I tried to keep secret where I applied to college during my senior year in high school. Most of my friends at least tried to exercise some discretion as well so that we had some semblance of privacy. We kept to ourselves despite having nothing to be ashamed of. NYTimes’ Choice blog covers this phenomenon today.
Now that I’m looking for work after graduating from college in January, it got me thinking. Do I keep job applications secret like I did college apps?
The quick answer is no. If you ask, I’ll tell you. But I’m certainly not social about job search (despite this article in the WSJ). By “social” I mean that for all the twittering, facebook, blogging, and social media I do, I don’t talk online about my own job search. I’ve been carefully reading and nodding along to what Willy Franzen has to say on the matter:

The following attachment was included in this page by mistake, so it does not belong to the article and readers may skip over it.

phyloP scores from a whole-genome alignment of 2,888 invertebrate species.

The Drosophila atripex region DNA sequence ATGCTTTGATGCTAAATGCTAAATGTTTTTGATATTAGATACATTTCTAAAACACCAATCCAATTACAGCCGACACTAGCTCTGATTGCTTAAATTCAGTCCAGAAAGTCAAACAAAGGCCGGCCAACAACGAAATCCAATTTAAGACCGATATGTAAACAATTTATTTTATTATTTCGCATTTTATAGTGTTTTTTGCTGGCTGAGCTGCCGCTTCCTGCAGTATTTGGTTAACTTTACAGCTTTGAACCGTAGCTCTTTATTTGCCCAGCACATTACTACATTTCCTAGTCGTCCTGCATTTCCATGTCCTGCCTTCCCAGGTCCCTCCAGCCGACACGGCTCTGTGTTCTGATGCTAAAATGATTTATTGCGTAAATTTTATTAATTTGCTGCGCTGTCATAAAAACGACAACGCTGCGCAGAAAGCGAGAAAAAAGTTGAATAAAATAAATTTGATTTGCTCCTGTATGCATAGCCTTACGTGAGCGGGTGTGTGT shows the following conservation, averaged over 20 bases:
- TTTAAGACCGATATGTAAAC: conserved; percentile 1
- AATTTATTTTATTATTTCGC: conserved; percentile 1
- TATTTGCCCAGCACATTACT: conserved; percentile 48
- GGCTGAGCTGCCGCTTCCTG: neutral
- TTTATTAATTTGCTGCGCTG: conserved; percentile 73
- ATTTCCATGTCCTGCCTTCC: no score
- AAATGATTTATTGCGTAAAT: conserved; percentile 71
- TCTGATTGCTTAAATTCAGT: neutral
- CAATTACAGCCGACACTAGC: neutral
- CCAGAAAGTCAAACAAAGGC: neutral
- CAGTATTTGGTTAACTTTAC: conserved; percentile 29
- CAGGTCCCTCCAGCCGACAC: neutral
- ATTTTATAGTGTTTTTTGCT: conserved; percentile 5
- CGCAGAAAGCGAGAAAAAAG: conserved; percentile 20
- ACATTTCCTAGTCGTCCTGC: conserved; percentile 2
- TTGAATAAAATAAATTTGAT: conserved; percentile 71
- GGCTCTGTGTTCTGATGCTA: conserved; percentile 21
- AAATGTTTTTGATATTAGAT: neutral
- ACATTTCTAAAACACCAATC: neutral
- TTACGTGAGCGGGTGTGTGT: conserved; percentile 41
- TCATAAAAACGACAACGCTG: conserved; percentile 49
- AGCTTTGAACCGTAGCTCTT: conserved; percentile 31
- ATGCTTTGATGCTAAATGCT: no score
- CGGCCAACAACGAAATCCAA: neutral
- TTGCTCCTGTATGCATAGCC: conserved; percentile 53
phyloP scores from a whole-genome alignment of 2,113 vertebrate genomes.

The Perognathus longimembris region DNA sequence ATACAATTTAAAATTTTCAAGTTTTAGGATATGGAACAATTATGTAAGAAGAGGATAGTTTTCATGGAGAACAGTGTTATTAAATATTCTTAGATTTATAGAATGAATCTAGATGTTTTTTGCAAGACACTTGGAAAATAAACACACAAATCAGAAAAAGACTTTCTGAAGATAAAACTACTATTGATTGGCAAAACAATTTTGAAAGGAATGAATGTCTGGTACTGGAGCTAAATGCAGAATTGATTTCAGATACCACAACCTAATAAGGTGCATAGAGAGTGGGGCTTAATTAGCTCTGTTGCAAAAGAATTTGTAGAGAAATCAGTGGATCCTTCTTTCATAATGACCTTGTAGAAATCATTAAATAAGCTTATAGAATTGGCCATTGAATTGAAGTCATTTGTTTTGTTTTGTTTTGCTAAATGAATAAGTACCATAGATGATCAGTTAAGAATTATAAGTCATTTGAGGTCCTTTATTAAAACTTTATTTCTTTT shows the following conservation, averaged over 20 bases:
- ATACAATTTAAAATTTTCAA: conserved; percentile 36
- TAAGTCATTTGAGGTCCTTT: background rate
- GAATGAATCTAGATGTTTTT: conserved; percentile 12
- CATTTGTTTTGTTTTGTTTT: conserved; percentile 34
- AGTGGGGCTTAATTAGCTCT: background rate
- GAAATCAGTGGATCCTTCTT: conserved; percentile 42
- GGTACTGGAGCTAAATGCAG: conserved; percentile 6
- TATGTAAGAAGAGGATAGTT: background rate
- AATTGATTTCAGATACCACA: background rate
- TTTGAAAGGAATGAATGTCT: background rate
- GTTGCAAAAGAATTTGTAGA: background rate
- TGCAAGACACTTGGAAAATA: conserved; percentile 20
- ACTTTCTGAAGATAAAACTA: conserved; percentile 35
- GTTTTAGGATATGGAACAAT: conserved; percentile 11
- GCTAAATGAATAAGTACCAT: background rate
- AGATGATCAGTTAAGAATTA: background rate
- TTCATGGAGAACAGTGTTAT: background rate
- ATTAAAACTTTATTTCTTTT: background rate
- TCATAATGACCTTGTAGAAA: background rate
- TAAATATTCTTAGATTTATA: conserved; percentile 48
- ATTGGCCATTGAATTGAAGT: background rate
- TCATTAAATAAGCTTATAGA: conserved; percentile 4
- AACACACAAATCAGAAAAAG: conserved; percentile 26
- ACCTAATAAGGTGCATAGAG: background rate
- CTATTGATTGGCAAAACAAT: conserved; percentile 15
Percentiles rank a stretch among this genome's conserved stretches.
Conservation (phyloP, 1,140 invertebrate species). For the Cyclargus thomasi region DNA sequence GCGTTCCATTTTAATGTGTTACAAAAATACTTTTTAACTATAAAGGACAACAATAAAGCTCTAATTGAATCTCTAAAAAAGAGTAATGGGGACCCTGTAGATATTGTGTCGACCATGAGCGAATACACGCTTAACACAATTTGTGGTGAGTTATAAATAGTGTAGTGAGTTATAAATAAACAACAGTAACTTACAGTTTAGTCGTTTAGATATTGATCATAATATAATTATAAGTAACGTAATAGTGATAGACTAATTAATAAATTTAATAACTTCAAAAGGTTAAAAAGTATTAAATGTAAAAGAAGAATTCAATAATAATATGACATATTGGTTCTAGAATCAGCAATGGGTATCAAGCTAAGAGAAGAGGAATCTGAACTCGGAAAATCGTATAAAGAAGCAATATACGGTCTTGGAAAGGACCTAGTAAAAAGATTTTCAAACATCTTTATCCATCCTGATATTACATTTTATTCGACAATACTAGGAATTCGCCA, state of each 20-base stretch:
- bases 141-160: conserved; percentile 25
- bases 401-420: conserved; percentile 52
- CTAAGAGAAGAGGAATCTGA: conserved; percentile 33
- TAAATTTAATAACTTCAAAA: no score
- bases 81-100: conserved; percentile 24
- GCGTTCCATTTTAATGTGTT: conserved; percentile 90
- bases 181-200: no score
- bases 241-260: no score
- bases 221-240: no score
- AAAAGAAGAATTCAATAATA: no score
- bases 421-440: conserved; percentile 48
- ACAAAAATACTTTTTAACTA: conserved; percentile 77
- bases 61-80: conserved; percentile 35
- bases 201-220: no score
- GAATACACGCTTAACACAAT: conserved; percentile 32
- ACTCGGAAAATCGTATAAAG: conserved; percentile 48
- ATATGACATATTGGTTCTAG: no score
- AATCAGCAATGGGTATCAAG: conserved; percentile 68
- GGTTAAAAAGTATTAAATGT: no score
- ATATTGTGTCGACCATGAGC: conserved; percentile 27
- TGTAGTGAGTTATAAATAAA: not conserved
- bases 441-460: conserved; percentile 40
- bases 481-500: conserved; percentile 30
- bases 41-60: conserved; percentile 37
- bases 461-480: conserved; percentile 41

What I don’t understand is why job search has to be accompanied by solitude…Because job searching sucks, most people don’t want to talk about it. When they find a great article about job search, they keep it to themselves. How often do you see a friend post a job or an article about job searching Facebook? Now how often do you see a friend post a funny picture on Facebook? The technology is there for sharing, but you’re not using it (and neither are your friends)….People want to help you. That’s it. Don’t worry about competition. Don’t worry about being judged. Don’t worry about looking desperate. Your friends want to help. Your parents want to help. And most importantly, people who you don’t even know yet want to help.
I’m convinced by this argument. Without compromising my interaction with my potential employers, why shouldn’t I blog and reflect on the job search process? The more people who know I’m looking for a job, the more that will be on the lookout. And in this economy, I want to see and help my friends get suitable jobs too. So, I’m kicking off a holiday effort to be social about looking for work. Look for a few posts this month on the job search.